NEWARK, N.J. – A New Jersey attorney today admitted running a large-scale mortgage fraud scheme that involved properties in Jersey City, Clifton, Union, and elsewhere in New Jersey and caused losses of millions of dollars, U.S. Attorney Craig Carpenito announced.
Christopher Goodson, 45, of Newark, pleaded guilty before U.S. District Judge Katharine S. Hayden in Newark federal court to an information charging him with one count of conspiracy to commit bank fraud.
According to the documents filed in this case and statements made in court:
From January 2011 through August 2017, Goodson, his co-defendant, Anthony Garvin, and others engaged in a short sale mortgage fraud conspiracy targeting various New Jersey properties with mortgages that were in default.
The conspirators arranged simultaneous fraudulent transactions on the same target property. In the first transaction, which involved the sale by the current owner, the conspirators convinced the financial institution holding the mortgage to accept the sale of the target property at a loss, usually to a buyer who was secretly a conspirator or an entity controlled by the conspiracy.
In the second transaction, the conspirators flipped the same target property from the first buyer to a second buyer, who typically obtained a mortgage from another financial institution using false loan applications, pay stubs, bank account statements and title reports provided by members of the conspiracy. As a result, the second transaction frequently closed for significantly more or even double the price of the first transaction.
Goodson admitted that he, Garvin, and others rigged the short sale process at each step in order to maximize the difference in price between the two transactions and keep the victim financial institutions from detecting the fraud.
For instance, Goodson concealed the fact that he played multiple roles in the short sale transactions, including allegedly generating false pre-approval letters from a New Jersey corporation he owned that purported to be a short-term lending company operating out of California. These letters were used to deceive banks into believing that the purchaser – typically a conspirator or entity controlled by Goodson – had the credit necessary for the transaction. Goodson also negotiated the fraudulent short sales with the banks, generated phony deeds that backdated the closing date of the first transactions, and even served as the closing attorney during some of the short sales.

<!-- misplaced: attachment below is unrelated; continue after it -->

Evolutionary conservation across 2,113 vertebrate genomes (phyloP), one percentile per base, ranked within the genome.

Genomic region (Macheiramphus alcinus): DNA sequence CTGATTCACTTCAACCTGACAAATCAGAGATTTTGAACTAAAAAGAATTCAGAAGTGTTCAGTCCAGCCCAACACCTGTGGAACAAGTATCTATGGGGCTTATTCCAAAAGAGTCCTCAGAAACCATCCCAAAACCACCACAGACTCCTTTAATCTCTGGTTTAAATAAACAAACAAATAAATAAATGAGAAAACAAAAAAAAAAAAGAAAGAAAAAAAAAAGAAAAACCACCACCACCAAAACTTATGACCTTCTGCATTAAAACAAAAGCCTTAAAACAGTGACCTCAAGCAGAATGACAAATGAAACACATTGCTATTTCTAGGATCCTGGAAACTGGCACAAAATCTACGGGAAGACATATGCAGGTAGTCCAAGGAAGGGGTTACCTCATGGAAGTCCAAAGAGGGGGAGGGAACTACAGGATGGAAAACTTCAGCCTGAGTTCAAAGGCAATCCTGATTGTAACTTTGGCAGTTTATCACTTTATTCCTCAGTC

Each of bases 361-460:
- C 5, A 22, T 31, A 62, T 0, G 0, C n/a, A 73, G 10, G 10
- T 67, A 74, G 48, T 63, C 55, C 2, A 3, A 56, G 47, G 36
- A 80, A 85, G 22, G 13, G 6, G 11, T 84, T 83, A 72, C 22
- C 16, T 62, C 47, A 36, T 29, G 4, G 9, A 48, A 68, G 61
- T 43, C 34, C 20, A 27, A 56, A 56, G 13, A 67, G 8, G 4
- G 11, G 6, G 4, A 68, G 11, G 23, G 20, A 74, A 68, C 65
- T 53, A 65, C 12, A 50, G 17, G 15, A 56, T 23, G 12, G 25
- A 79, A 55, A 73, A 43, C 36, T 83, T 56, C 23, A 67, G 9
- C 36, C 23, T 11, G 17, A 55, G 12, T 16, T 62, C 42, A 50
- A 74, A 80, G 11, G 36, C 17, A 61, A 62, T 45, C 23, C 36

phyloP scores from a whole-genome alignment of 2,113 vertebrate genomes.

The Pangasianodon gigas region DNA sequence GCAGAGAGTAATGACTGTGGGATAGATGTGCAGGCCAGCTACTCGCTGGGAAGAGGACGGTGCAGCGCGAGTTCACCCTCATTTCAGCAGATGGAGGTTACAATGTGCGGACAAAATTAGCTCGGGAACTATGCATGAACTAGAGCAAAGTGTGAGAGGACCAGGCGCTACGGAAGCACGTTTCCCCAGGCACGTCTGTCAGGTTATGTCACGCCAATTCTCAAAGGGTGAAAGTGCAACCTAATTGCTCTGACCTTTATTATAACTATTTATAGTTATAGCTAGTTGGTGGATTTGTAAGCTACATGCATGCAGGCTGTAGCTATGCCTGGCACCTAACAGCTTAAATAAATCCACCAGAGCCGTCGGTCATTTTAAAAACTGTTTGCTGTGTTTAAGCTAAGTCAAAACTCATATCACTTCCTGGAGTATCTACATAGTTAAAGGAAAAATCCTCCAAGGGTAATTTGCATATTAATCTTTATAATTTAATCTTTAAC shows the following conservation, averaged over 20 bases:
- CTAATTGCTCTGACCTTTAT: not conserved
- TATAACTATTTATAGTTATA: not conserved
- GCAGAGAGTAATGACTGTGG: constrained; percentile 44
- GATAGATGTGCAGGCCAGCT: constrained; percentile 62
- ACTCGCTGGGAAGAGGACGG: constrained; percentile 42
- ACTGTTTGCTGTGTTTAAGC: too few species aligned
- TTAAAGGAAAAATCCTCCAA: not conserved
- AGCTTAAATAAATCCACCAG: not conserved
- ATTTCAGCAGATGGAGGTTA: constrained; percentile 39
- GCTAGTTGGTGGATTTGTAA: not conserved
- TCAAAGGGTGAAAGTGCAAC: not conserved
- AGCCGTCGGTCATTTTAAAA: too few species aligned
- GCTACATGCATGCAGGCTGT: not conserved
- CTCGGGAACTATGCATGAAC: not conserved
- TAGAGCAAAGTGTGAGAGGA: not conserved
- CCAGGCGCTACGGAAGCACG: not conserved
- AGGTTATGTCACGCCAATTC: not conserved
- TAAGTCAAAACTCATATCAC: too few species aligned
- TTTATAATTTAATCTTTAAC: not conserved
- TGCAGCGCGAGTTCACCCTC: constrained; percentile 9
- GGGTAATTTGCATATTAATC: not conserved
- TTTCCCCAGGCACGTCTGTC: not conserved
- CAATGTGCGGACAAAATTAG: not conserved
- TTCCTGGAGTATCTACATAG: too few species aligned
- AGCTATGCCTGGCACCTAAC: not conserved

Garvin was a real estate agent and investor who allegedly coordinated fraudulent transactions as part of the scheme. The charge against him remains pending; he is considered innocent unless and until proven guilty.
The conspirators disbursed the funds into various accounts they controlled to conceal their illegal activities and split the profits. In total, the conspiracy defrauded financial institutions out of millions of dollars.
The conspiracy to commit bank fraud count is punishable by a maximum potential penalty of 30 years in prison and a $1 million fine. Sentencing is scheduled for Jan. 29, 2019.
U.S. Attorney Carpenito credited special agents of the FBI, under the direction of Special Agent in Charge Gregory Ehrie in Newark, postal inspectors of the U.S. Postal Inspection Service, under the direction of Inspector in Charge James V. Buthorn, and special agents of the Federal Housing Finance Agency (FHFA) – Office of Inspector General, under the direction of Special Agent in Charge Steven Perez in Newark, with the investigation
The government is represented by Assistant U.S. Attorneys David Feder and Zach Intrater, Executive Assistant to the U.S. Attorney, in Newark.
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